Mishelle, 6, translates for Cris when he doesn't understand English. She is addicted to an iPad app called "Learning with Homer" which provides a variety of educational opportunities. She has become devoted to Estela, the one time "other woman." The two cook together on Saturdays at my house and Mishelle confides in Estela. Recently she told Estela that she did not want to go to the prison to visit Alex. Estela told her that she should tell her mother that and she responded that her mother would get angry with her.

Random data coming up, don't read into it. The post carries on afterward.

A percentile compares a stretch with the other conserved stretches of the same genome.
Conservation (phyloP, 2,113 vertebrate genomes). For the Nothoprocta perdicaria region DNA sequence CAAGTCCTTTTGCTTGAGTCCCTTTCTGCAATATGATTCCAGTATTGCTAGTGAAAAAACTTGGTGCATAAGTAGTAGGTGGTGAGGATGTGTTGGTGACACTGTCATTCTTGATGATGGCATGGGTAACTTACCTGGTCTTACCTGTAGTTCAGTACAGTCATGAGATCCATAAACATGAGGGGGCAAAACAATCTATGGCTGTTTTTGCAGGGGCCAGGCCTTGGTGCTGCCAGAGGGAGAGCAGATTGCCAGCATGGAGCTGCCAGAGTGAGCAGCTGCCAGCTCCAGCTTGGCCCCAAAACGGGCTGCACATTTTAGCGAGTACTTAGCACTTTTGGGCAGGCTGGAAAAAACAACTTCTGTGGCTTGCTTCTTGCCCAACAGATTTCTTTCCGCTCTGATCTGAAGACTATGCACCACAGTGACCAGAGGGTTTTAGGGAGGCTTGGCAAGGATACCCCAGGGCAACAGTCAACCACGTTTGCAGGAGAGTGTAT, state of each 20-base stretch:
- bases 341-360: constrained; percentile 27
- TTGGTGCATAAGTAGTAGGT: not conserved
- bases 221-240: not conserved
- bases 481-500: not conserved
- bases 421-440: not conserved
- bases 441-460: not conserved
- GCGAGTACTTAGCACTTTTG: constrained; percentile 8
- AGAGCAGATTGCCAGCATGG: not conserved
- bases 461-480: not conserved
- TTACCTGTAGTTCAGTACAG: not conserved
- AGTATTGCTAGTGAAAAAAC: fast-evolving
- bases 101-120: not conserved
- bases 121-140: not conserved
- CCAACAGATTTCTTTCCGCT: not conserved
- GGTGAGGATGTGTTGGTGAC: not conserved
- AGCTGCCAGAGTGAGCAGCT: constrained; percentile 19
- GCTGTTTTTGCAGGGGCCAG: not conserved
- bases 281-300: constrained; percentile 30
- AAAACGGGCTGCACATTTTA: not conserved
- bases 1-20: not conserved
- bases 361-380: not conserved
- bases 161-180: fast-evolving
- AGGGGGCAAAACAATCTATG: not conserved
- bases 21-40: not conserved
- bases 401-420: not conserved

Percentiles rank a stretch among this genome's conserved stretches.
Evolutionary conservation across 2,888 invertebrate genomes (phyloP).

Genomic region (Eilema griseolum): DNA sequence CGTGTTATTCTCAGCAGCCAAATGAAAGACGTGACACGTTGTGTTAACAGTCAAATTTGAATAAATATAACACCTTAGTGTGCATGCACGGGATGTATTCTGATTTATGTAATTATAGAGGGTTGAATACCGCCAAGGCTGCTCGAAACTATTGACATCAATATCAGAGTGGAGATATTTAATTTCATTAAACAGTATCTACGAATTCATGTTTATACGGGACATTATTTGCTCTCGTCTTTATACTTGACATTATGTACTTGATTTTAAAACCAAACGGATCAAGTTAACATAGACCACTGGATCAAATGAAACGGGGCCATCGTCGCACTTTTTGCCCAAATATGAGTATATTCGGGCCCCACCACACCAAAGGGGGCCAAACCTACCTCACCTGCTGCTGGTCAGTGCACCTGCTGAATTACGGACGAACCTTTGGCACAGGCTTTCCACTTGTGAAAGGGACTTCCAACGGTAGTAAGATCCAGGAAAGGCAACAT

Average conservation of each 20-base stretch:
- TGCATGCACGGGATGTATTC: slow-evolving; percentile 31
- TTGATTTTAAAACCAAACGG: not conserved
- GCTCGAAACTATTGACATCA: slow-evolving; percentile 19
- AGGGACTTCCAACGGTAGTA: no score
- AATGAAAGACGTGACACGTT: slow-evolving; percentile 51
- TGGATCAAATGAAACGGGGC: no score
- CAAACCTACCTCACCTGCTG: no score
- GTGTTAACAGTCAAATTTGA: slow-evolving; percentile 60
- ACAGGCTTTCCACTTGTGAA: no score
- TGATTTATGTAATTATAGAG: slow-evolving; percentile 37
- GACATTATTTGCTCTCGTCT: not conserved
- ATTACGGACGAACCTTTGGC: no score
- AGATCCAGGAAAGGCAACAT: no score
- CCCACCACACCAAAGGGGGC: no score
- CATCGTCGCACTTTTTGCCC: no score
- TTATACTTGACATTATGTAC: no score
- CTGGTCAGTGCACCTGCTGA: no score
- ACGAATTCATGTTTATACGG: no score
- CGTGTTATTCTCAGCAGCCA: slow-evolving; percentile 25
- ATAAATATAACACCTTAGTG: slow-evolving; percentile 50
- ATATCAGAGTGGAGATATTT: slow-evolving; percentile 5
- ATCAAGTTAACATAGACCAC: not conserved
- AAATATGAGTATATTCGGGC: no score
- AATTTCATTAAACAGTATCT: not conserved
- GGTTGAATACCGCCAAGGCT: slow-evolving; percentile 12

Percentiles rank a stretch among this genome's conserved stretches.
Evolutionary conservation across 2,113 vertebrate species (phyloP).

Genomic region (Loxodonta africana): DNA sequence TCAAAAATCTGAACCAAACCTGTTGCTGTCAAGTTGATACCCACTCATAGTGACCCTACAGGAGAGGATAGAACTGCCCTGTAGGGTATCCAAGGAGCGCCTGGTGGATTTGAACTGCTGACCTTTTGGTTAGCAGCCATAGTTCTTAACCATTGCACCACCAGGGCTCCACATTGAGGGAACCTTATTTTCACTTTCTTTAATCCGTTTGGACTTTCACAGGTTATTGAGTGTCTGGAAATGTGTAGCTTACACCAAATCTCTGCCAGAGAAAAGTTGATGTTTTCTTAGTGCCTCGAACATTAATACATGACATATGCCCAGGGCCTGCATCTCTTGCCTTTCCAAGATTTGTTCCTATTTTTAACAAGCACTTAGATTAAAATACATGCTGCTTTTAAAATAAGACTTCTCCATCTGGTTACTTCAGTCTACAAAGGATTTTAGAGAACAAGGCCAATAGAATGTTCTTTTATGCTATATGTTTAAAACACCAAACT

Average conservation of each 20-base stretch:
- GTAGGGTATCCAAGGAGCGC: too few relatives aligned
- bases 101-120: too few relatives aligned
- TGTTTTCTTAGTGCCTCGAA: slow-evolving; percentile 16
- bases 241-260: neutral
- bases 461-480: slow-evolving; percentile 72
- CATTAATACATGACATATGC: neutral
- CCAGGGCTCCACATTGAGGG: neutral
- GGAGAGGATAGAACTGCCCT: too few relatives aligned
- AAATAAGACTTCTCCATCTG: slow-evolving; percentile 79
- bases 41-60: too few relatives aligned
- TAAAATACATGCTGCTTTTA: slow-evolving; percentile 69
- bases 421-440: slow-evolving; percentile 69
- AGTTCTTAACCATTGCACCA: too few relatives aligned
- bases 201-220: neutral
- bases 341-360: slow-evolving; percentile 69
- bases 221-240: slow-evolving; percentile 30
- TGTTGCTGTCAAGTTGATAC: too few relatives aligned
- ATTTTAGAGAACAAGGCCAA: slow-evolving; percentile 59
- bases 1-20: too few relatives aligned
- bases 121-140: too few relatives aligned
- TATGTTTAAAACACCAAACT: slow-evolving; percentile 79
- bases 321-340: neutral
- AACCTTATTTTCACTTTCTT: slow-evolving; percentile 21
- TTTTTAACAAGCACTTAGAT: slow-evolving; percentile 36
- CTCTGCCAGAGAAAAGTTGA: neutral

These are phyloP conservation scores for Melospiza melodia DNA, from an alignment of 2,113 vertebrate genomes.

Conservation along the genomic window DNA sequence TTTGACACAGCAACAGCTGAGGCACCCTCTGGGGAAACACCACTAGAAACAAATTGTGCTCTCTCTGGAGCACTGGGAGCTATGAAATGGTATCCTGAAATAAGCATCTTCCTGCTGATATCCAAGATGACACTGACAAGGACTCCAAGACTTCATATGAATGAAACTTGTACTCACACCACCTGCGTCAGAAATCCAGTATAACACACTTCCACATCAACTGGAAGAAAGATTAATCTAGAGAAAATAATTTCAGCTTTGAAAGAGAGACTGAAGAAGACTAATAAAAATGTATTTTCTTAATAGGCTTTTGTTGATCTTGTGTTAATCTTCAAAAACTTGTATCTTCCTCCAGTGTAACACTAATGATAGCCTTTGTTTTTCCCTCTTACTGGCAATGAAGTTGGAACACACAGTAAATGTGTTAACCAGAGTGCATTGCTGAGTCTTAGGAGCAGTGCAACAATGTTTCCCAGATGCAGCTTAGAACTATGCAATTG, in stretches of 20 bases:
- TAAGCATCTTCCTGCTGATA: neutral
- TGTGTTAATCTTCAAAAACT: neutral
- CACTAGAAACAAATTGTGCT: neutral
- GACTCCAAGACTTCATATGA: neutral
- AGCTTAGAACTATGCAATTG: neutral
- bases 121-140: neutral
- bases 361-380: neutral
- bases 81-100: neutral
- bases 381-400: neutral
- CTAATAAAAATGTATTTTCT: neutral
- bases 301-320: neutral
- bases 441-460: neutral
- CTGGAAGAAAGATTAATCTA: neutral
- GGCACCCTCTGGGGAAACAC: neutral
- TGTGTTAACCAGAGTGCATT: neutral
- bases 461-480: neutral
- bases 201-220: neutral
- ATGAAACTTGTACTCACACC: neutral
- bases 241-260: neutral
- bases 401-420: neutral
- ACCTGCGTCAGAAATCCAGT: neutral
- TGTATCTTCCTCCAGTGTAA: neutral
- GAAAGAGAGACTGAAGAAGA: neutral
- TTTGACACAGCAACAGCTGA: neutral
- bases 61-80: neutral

Learning with Homer

Life in Guatemala is mostly about waiting for the other shoe to drop. I am already preparing all of them for my six week absence this fall when I go to Africa. Gladly, the timing of the trip is during school vacation for all except Astrid. The younger three are already signed up for a vacation program which will occupy them from nine to three every day. Everyone over twelve is equipped with one form of birth control or another. What is it that I haven't thought of that could go wrong in six weeks time?